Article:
Hope you are feeling better soon.
Shoot as many films as you like. If you enjoy that, then you should.
It will benefit you in different ways though if you concentrate on fewer films, and work carefully and closely with your lab on how to get the most of your materials.
Annie Leibovitz probably did print her early Rolling Stone work. If not, they were probably printed with her involvement. And the magazine's process then most likely was based on what were essentially photographs taken of the prints that were made conventionally by her or with her involvement.
Or if she shot slide material, the slides themselves were essentially photographed.
In most cases, in a blind test, it is just about impossible to identify categorically what film was used in a particular situation if there is an intermediary that is either digital in nature or if a photograph has been reproduced for publication. The intermediate steps add their own characteristics and get in the way.
That being said, I wouldn't waste my time responding to your posts if I didn't think you have potential. I've enjoyed watching your images improve, and your desire to learn (albeit without actually doing the technical work...) *Now, that was a burn!:p.* For me the jury is still out as to whether you're someone who wants to be a photographer, or someone who likes to say they're a photographer. But, I am rooting for you...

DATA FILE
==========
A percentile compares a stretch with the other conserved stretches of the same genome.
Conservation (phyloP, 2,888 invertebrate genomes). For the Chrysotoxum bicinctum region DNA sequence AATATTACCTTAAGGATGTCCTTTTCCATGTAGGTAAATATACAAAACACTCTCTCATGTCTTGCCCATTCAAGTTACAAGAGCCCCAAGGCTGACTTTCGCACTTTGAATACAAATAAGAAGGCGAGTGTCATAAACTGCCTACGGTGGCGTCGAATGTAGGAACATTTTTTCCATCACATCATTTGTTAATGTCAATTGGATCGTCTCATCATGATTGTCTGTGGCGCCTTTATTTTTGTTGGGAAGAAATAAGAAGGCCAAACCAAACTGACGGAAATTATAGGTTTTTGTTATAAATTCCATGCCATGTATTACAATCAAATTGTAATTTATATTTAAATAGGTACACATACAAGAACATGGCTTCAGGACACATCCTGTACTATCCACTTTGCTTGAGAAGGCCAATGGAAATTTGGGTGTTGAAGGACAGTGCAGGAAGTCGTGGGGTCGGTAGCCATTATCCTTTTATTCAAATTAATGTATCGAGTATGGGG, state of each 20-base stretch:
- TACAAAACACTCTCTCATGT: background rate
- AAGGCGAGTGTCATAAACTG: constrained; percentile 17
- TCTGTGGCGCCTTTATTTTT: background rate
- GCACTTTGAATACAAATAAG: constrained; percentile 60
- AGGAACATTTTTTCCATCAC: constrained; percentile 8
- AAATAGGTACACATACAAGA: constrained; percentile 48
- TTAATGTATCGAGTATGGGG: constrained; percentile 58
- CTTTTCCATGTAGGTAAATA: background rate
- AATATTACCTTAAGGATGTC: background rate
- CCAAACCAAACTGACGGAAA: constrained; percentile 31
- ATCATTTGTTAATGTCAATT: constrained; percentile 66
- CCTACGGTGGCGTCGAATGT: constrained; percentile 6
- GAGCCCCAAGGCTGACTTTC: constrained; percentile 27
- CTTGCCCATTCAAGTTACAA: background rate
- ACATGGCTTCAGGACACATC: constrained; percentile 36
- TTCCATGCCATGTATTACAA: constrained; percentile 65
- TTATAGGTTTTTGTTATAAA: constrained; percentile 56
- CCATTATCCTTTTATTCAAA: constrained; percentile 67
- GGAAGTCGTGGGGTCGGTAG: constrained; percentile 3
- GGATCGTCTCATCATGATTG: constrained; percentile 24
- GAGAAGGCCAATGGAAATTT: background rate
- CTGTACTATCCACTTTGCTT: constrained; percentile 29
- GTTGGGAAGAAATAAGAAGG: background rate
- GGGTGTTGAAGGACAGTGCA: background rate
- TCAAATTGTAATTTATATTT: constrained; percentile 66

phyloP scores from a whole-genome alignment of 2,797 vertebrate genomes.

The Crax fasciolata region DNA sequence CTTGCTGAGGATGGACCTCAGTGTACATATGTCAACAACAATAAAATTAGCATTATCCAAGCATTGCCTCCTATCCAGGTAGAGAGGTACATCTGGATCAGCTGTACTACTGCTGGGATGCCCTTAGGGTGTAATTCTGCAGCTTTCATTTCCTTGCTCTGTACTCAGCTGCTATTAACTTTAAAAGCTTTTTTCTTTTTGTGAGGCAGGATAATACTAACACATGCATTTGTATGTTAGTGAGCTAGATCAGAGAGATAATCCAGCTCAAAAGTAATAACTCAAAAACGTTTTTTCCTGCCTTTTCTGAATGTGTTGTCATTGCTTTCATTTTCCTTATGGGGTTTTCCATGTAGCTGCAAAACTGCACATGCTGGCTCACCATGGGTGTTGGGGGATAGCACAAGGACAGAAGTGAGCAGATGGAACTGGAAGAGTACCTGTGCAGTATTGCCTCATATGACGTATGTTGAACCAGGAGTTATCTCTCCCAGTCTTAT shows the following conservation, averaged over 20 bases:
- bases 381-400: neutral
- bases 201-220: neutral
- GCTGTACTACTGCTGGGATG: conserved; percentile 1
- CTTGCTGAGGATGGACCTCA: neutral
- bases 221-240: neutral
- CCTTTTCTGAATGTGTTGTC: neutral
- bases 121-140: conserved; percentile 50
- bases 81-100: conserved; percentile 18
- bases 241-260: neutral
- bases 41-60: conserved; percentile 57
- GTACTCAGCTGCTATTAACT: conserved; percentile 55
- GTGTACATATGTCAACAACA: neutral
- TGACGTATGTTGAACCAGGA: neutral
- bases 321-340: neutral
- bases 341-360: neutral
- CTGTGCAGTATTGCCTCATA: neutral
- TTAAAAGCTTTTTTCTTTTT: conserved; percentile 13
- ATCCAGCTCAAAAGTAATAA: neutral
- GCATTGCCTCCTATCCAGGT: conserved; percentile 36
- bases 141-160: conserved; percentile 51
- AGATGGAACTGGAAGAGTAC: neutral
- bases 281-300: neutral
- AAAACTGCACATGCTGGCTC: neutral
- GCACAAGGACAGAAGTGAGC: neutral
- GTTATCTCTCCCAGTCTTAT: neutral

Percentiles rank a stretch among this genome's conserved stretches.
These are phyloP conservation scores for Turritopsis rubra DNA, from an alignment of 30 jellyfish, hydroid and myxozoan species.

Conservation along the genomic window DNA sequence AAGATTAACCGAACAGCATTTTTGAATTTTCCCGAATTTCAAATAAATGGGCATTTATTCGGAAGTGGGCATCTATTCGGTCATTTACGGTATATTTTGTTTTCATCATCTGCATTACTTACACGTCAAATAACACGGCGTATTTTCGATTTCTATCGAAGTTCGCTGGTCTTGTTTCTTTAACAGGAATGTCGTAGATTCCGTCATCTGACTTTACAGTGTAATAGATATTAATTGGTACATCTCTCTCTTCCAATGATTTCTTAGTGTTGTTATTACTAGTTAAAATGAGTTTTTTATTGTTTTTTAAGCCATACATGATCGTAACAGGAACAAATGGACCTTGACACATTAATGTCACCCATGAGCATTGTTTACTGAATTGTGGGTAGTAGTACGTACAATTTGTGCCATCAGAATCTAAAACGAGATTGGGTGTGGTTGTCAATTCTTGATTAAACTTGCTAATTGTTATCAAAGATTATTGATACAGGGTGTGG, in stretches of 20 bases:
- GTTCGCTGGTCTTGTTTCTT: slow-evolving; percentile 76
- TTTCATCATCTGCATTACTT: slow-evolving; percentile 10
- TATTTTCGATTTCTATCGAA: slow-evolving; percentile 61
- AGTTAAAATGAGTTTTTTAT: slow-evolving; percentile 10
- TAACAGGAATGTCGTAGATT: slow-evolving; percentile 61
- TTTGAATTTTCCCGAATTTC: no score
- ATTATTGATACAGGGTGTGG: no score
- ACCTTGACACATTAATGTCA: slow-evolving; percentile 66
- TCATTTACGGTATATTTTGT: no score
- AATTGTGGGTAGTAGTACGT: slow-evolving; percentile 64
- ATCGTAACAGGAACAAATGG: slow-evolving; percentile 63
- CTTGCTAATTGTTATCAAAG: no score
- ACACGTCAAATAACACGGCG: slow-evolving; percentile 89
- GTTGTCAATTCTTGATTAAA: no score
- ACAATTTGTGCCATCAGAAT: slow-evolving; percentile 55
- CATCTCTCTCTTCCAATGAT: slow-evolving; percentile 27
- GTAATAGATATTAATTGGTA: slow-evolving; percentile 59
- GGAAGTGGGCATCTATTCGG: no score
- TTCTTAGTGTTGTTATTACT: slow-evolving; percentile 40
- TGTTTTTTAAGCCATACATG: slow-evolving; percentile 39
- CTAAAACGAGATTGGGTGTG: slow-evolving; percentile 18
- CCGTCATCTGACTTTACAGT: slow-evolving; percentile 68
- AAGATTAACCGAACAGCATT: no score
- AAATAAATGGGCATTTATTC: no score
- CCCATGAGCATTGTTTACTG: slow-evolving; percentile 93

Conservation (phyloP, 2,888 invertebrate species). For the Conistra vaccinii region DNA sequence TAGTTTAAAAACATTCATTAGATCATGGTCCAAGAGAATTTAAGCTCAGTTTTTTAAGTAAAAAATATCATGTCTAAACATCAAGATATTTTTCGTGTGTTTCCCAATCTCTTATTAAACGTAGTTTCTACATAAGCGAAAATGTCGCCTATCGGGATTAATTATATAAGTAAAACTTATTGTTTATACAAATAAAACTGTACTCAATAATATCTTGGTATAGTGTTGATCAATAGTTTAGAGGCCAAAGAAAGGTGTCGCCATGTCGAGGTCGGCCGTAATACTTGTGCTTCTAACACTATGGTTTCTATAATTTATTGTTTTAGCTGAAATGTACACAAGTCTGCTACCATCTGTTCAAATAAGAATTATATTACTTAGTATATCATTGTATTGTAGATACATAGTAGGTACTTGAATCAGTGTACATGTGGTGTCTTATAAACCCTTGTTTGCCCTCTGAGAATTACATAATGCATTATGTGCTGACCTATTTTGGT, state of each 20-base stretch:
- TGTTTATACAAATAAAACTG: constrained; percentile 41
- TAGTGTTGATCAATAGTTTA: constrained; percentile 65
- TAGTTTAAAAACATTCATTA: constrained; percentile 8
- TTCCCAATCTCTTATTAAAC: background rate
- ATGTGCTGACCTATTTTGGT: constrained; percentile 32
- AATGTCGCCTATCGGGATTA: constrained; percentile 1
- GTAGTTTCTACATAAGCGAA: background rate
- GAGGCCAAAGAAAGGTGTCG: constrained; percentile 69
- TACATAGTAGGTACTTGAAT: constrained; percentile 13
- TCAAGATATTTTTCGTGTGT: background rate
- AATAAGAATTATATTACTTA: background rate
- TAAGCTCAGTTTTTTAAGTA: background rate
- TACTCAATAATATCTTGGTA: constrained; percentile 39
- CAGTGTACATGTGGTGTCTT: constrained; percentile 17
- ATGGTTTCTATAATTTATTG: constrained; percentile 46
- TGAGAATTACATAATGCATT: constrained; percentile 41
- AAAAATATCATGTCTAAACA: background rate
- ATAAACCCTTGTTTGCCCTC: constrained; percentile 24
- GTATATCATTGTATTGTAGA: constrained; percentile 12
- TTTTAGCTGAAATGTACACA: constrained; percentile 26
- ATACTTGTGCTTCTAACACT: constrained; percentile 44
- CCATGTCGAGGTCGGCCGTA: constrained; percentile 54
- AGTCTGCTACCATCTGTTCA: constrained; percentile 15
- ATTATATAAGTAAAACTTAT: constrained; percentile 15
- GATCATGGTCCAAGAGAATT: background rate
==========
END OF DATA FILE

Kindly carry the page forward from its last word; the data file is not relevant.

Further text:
Firstly, I hope you feel better soon.
Secondly, I think you miss the point...
I for one will never again suggest that you use only one film and developer, Stone. But as long as you are posting on the public boards in the 'frantic/all over the place' manner that you have been, others will. It's only natural.
I might, however, suggest a healthy dose of Ritalin. :p
End of grumpy rant.
It's probably also worth noting a couple of photographers who do include that sort of information and their reasons for doing so. Take John Sexton and Ansel Adams for example. Both of them often times include(d) technical details along with their photographs. But it's important to understand that while both men are(were) great photographers they are(were) also great teachers. Teaching is(was) a major part of their photographic experience. It is equally important to remember that not all artists are teachers, nor are they obligated to be.
Forgive my tense issues, it's late and I can't wait for these !*@#! prints to finish washing...